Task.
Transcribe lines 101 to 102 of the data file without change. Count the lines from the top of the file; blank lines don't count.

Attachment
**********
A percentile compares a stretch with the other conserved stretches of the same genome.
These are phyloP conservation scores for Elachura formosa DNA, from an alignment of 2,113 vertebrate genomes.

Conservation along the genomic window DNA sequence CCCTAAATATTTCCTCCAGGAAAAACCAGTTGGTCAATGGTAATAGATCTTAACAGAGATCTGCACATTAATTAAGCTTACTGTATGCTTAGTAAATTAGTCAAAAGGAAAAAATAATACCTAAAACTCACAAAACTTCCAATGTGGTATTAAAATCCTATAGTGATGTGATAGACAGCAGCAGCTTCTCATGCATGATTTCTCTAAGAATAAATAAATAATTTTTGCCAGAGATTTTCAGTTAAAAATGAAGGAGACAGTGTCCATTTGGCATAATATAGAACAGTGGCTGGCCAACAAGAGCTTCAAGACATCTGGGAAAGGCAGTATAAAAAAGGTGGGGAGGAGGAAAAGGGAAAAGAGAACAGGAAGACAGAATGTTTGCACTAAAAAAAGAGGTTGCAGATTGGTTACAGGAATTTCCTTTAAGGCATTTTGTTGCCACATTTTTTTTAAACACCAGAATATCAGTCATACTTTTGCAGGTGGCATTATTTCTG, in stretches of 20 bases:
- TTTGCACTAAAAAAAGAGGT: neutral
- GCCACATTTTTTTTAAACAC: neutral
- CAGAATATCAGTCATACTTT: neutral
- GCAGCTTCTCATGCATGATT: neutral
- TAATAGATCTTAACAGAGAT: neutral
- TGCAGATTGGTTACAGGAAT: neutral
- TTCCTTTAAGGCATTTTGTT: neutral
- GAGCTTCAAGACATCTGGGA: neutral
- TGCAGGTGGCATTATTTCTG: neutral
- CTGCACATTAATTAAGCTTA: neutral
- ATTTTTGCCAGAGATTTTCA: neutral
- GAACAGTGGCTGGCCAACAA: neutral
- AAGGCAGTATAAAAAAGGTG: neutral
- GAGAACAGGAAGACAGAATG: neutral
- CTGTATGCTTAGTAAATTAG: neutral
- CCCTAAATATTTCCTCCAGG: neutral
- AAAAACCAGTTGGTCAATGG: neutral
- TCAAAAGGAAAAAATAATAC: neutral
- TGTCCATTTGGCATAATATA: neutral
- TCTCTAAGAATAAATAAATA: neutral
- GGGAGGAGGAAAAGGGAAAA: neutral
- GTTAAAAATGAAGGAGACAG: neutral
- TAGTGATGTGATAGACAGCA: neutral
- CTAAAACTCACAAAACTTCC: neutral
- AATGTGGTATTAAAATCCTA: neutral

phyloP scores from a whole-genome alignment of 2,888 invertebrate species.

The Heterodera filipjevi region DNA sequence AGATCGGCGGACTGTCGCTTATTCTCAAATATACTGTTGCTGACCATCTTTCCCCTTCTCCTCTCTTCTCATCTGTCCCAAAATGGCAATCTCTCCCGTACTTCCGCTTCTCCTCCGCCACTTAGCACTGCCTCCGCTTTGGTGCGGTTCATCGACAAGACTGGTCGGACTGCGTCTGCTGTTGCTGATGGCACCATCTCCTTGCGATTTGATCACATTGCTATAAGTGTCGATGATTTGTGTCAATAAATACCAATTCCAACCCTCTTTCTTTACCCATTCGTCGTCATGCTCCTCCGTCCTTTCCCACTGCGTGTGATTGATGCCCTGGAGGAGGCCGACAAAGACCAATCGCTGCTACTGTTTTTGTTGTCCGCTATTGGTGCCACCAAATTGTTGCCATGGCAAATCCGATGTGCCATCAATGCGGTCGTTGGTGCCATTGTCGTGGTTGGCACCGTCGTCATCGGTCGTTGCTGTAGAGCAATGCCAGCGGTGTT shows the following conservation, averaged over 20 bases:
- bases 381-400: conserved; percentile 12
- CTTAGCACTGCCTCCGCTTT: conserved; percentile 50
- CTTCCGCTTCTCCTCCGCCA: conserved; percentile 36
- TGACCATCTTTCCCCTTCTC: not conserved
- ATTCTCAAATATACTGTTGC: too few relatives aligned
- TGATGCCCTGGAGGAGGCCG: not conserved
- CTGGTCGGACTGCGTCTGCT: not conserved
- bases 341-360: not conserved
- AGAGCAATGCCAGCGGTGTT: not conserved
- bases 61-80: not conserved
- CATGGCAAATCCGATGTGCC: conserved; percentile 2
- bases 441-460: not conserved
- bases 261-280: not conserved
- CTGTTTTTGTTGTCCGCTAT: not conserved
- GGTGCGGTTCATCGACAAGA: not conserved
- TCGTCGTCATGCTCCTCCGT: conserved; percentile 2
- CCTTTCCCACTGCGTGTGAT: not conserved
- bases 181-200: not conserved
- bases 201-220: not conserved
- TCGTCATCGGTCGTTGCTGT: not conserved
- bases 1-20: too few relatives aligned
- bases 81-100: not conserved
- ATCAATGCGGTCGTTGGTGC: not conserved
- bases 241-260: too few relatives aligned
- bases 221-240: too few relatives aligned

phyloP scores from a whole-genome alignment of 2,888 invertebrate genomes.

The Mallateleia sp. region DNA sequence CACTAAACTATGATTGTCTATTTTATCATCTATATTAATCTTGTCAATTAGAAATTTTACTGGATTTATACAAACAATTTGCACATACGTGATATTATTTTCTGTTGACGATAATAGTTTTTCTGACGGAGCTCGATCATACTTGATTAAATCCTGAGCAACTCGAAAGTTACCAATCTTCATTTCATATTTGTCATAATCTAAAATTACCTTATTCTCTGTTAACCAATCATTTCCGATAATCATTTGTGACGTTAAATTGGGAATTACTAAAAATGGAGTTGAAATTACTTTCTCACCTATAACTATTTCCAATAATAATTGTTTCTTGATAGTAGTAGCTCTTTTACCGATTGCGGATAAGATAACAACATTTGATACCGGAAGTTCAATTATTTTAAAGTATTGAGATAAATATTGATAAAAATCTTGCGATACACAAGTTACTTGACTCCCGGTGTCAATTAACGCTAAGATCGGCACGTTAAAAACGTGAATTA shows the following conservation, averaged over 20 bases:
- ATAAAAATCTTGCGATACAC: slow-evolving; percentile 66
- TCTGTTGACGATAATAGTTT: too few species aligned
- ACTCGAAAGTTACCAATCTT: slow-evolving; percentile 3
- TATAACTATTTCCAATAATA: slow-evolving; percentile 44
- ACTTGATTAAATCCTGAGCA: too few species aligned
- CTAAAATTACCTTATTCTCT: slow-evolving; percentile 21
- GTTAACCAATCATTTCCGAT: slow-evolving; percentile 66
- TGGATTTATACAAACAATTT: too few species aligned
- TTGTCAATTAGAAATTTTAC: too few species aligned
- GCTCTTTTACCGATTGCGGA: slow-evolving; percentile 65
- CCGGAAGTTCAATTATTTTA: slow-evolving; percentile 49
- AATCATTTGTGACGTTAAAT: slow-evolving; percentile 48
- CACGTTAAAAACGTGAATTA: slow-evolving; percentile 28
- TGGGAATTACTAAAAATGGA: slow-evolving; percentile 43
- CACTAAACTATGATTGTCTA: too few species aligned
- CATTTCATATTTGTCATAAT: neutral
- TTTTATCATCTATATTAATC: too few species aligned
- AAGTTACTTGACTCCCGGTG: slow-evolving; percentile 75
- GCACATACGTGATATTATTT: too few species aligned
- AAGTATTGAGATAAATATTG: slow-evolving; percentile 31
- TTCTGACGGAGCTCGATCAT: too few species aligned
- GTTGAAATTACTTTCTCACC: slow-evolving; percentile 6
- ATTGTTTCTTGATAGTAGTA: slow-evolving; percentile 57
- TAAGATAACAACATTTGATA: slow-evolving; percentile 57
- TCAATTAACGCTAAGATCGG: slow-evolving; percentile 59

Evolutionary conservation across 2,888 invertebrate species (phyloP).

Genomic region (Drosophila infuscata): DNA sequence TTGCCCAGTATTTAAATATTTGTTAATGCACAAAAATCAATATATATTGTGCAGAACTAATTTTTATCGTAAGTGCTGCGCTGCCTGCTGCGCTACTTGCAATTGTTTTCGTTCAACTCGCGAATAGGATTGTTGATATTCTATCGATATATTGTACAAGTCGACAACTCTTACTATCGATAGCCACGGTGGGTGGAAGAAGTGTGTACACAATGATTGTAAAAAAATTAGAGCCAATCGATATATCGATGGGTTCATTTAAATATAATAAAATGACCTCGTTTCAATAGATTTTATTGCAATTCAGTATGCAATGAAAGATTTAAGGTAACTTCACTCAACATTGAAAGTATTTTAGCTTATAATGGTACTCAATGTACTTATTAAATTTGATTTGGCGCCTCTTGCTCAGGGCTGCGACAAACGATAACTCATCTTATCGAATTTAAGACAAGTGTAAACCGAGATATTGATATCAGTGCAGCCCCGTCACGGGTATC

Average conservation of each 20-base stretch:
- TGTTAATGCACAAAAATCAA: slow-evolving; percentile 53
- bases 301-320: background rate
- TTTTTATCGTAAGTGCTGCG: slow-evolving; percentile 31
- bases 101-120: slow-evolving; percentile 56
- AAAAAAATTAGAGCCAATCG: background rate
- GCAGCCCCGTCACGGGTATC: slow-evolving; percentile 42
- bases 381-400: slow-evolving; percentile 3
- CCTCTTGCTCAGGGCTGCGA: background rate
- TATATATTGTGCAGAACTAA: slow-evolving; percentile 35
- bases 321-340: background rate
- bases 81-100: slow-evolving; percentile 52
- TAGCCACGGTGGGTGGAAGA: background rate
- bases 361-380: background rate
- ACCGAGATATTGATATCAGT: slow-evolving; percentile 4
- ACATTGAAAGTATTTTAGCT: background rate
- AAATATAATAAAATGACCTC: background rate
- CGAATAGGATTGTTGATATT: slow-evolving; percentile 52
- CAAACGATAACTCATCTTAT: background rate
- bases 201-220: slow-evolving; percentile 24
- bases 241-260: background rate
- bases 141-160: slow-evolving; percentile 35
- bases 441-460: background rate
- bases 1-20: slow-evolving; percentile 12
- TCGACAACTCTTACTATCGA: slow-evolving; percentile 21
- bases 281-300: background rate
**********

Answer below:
- AAATATAATAAAATGACCTC: background rate
- CGAATAGGATTGTTGATATT: slow-evolving; percentile 52